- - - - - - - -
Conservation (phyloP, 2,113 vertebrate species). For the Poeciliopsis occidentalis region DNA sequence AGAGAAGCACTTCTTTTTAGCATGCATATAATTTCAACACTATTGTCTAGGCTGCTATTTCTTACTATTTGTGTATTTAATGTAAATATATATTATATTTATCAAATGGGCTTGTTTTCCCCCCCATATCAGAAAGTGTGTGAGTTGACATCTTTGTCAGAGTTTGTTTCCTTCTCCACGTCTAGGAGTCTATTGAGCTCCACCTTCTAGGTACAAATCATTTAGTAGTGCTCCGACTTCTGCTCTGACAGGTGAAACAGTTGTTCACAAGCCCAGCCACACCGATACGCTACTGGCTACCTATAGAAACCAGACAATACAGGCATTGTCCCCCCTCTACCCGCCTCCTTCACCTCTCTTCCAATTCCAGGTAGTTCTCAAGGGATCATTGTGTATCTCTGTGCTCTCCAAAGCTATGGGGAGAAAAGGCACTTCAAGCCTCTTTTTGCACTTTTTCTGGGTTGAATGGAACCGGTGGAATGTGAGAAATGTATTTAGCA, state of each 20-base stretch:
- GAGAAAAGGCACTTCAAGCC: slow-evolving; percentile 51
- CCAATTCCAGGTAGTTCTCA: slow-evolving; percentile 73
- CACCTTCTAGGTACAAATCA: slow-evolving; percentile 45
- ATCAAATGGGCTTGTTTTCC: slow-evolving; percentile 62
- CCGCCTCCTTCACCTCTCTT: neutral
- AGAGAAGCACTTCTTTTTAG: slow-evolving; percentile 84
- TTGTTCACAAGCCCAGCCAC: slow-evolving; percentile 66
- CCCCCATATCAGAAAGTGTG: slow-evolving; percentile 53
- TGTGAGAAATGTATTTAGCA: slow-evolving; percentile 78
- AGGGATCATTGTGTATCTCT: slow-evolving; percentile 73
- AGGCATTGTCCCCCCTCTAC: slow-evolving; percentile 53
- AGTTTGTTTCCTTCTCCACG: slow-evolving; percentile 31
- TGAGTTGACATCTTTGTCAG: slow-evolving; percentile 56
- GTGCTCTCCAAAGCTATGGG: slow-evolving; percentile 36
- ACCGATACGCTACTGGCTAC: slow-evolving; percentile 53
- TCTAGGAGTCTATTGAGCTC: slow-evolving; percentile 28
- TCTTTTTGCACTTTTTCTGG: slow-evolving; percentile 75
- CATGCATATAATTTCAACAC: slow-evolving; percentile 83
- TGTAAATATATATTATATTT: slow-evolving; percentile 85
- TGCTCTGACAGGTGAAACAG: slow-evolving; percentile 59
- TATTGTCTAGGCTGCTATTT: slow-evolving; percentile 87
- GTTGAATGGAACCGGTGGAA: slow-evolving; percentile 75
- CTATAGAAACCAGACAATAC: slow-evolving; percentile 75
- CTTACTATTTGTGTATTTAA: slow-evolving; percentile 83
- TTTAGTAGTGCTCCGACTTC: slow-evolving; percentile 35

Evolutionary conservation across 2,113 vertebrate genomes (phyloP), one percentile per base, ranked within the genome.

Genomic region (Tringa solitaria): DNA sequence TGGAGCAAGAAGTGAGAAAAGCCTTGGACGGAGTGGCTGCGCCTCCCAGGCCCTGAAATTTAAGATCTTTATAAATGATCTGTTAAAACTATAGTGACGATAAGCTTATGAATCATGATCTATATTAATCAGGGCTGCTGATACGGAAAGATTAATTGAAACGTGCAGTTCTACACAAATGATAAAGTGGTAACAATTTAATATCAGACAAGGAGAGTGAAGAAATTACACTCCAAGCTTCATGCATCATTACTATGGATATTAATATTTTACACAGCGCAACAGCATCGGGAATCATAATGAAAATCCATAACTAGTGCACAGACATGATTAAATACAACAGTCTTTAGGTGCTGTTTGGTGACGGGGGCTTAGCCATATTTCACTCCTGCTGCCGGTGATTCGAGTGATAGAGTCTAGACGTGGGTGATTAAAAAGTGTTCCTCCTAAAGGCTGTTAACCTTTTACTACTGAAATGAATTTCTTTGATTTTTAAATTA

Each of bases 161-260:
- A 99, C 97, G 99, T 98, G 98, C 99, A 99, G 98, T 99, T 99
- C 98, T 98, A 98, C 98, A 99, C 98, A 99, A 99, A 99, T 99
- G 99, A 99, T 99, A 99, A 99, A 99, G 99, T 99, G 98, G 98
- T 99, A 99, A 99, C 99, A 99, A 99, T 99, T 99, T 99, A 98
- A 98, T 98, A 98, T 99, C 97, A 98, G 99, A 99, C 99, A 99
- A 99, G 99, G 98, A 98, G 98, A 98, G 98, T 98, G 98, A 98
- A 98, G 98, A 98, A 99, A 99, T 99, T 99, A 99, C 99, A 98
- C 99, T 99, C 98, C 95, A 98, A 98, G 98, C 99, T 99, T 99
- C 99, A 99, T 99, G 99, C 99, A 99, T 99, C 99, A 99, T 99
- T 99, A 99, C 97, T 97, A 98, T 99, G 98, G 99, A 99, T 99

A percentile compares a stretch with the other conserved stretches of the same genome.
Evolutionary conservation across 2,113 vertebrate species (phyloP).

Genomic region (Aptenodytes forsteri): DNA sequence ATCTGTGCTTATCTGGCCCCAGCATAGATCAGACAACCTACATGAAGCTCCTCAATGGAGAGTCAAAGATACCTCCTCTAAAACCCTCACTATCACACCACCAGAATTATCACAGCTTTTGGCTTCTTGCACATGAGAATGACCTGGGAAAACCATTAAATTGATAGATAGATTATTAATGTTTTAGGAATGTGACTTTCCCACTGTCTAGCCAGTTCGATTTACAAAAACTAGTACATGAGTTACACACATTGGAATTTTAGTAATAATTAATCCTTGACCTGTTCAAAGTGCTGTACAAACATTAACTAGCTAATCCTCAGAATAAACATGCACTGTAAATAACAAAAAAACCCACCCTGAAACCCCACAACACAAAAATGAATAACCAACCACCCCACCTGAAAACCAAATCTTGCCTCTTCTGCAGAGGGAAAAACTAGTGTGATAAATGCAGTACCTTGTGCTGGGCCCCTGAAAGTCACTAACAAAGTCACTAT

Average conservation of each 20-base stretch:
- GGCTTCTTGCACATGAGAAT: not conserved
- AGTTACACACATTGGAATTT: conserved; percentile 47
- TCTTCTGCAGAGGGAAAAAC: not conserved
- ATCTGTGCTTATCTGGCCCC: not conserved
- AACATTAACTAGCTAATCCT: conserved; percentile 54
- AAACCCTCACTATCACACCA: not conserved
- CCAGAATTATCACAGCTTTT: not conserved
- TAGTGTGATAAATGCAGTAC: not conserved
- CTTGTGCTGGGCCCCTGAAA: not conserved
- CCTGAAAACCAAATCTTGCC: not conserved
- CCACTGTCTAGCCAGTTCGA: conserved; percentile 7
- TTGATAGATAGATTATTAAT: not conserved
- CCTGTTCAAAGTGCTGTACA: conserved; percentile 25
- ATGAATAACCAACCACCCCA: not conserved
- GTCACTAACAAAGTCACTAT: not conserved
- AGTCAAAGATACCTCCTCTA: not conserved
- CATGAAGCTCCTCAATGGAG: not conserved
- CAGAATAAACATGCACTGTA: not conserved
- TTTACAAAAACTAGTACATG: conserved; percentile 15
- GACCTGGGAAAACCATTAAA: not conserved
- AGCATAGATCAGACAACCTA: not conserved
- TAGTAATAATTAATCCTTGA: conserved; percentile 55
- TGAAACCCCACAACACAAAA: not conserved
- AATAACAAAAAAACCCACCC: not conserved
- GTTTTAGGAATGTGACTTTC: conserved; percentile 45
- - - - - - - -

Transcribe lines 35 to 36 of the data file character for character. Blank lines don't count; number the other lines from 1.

- A 99, G 99, G 98, A 98, G 98, A 98, G 98, T 98, G 98, A 98
- A 98, G 98, A 98, A 99, A 99, T 99, T 99, A 99, C 99, A 98